Okey Ndibe is currently an associate professor of English at Simon’s Rock College in Great Barrington, MA. In 2002, he won the college’s New Faculty Teaching Award. During the 2001-2002 year, Ndibe was a Fulbright Lecturing/Research Scholar at the University of Lagos, Nigeria.

Ndibe’s novel, Arrows of Rain, has been praised by critics and authors, including the Nigerian-born 1986 Nobel laureate Wole Soyinka. The novel has been described by the Oxford, U.K-based New Internationalist magazine as “a powerful and gritty debut.” The magazine also chose Arrows of Rain as one of the most remarkable new novels in its special October 2001 edition on “New Fiction from the South.”

Ndibe was the founding editor of African Commentary, a magazine published in the U.S. by novelist Chinua Achebe, author of the classic novel, Things Fall Apart. African Commentary was named by Library Journal as one of the 16 best new publications to come out in the U.S. in 1989. USA Today, The Detroit Free Press, Utne Reader and Hampshire Gazette (among others) also honored the magazine as outstanding.

Ndibe also served as a member of the editorial board of Hartford Courant. A piece he wrote in the Courant titled “Eyes to the Ground: The Perils of the Black Student,” was chosen by the Association of Opinion Page Editors in 2001 as the best opinion piece published in any American newspaper. Another piece by him titled “Unwarranted Graphic Authentication,” was named best opinion piece by the Society of Professional Journalists, Connecticut Chapter, for 2001.

From 1997 to 2000, Ndibe was a visiting professor of English and Creative Writing at Connecticut College in New London, Connecticut. He was named by the College
, the college’s student newspaper, as one of the college’s “Five Outstanding Professors.”

Ndibe has made editorial contributions to several publications in the U.S. and England, including Hartford Courant, Transatlantimes Times, The Fabian Society Journal, Black Issues Book Review, BBC Online, and Emerge. Since 1999, he has written a weekly column for The Guardian, widely regarded as Nigeria’s stellar daily newspaper.

Ndibe is finishing work on a novel titled foreign gods, inc. An excerpt from the novel is published online by (

It is with great pleasure that I introduce to you, Okey Ndibe.

Eric: Tell us about your passion for literature and writing, from genesis to present day.

Okey: I’d say that my passion for literature was engendered by my parents and then deepened in my high school days. Growing up at home, I read a number of local and foreign magazines my father bought or subscribed to. I also began to read the Bible–an important early literary interest. When I entered high school and became acquainted with the works of African writers, I was simply hooked. At short order, I read everything Chinua Achebe wrote, beginning, of course, with Things Fall Apart. I also read my father’s copy of Wole Soyinka’s prison memoir, The Man Died. The book amazed me…How could one man know so many words that were unfamiliar to me? How could one man have such wide intellectual references? My classmates in school flattered me with the name of “Dictionary,” but Soyinka made me feel like an empty dictionary! I fell in love with Ayi Kwei Armah, with his inimitable prose. Armah’s fellow Ghanaian writer, Kofi Awoonor, also swept me away. Awoonor’s This Earth, My Brother is one of its kind in African literature. Much later, I encountered the Americans: James Baldwin, Faulkner, Steinbeck, Hemingway, Richard Wright, Ralph Ellison, Langston Hughes, and the Latin American team of Gabriel Garcia Marquez, Octavio Paz, Carlos Fuentes, Mario Vargas Llosa…I was enchanted. For me, literature–reading–is at the heart of what it means to be deeply alive!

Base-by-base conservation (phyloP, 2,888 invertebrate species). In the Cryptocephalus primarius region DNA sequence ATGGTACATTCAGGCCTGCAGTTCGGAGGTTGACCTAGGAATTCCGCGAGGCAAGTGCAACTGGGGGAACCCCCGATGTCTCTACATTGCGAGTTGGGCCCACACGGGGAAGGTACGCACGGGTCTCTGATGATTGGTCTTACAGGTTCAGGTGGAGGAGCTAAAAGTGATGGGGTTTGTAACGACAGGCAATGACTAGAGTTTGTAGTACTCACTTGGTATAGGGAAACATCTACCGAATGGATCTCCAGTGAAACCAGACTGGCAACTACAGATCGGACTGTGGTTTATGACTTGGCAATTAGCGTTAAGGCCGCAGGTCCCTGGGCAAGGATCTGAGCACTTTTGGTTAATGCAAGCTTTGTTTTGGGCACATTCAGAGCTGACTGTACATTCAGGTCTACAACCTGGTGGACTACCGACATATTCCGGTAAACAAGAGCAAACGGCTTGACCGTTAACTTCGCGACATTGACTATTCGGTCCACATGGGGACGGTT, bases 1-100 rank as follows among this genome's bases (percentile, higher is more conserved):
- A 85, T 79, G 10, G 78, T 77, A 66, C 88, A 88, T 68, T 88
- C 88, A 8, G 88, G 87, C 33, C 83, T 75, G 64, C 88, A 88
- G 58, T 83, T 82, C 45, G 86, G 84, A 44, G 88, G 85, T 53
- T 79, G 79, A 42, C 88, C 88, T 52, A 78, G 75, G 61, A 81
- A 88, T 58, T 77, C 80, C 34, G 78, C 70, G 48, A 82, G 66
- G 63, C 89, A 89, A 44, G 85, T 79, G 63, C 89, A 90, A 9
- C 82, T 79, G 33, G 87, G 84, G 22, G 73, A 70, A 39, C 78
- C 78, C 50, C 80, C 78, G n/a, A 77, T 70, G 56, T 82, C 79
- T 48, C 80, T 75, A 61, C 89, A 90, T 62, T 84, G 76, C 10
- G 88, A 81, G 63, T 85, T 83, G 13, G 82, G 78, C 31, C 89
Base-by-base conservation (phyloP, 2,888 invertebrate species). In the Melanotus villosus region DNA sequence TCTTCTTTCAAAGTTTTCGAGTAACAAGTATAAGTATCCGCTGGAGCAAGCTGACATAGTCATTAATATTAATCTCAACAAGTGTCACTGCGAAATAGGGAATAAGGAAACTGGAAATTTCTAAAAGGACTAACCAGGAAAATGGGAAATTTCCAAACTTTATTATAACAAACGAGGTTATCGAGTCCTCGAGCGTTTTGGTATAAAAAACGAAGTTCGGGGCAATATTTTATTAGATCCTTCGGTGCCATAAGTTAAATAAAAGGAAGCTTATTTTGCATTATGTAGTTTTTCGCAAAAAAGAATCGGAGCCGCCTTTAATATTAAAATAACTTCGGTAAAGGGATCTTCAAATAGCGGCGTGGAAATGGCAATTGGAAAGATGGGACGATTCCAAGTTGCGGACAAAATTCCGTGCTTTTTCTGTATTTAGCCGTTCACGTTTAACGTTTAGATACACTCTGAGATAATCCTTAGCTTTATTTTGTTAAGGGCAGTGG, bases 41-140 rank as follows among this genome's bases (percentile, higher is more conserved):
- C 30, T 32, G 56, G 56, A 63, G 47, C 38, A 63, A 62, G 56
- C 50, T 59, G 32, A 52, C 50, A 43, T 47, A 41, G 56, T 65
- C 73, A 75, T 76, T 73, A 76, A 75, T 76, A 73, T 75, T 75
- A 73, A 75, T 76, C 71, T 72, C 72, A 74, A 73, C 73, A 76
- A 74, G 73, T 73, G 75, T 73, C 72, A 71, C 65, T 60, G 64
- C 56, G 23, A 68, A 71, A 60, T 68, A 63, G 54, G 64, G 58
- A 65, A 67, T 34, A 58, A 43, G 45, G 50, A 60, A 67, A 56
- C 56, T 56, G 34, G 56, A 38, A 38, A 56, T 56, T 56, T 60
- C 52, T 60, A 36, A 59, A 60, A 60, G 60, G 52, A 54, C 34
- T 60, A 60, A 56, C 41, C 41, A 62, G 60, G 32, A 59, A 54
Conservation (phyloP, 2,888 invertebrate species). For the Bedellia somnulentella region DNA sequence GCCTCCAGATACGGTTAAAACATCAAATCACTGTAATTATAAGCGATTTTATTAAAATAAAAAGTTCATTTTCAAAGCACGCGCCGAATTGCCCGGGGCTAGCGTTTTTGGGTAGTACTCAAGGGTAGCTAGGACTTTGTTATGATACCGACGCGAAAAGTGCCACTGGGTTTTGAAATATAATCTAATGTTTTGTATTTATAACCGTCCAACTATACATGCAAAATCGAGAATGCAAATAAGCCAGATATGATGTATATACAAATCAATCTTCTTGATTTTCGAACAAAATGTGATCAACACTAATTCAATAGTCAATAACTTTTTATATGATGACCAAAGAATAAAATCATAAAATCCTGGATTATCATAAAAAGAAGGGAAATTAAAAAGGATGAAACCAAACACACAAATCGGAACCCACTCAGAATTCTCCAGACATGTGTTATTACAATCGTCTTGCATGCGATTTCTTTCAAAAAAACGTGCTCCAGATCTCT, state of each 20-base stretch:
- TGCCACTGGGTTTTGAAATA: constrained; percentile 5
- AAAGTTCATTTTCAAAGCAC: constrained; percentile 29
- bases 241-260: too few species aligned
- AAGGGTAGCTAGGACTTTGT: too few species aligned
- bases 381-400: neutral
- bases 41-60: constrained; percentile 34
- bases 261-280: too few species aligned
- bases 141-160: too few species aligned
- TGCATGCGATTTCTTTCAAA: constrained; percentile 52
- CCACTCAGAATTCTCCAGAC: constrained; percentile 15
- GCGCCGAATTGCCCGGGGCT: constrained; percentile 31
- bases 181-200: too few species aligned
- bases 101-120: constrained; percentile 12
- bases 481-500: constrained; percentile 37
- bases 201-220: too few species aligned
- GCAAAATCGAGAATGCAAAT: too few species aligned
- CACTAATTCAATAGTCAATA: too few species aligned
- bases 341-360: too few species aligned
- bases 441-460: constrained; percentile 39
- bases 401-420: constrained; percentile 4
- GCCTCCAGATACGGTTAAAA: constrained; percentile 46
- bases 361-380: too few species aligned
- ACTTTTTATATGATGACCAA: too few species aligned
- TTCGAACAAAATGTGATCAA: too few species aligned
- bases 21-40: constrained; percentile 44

Eric: When did you actually develop interest in writing and how have you progressed with it?

Okey: My interest in writing began the moment I started reading columns in Nigerian and foreign magazines and newspapers. I thought that writing was magic! When I read an enchanting sentence, I repeated it for days on end, chanting it to all my friends. It was a form of blissful possession! Luckily, I had friends who shared my passion for words, for reading and writing. In high school, I wrote such thrilling love letters that my seniors hired me to write to their girlfriends! Once, when I wasn’t around, one of my customers wrote the letter himself. His girlfriend wrote back immediately and pointed out that his writing had been devalued! One day, I was on a flight from Lagos to Enugu and happened to sit next to a Nigerian publisher. It was in the mid-1980s, a few years before my relocation to the U.S. When I introduced myself to the publisher, he said he read my columns in the newspapers. Then he said to me, “You’re working on a novel, right?” I asked how he guessed. His answer was that my style was literary. I wasn’t working on a novel, but I had no choice but to lie that I was! The man had planted an idea in my head, and I’d be damned before I let that idea go to waste. I had been announced a writer, and I was determined to become one!

Eric: Is a writer an artiste, change agent, persuader/influencer, or all of them? Where do you belong?

Okey: I don’t feel competent to legislate what each and every writer must be. What’s important is that writers try to rise to any challenge they set before themselves. I think we have a right to expect, even demand, that a writer be attentive to the tools of his or her work, to issues of craft. A writer ought to be in the business of making stories or poems or creating plays in as fine and compelling a fashion as possible. Beyond that, the writer has absolute sovereignty in deciding the end to be served by art. I think a writer who is good at what he or she does can be some or all of the above–to one degree or another.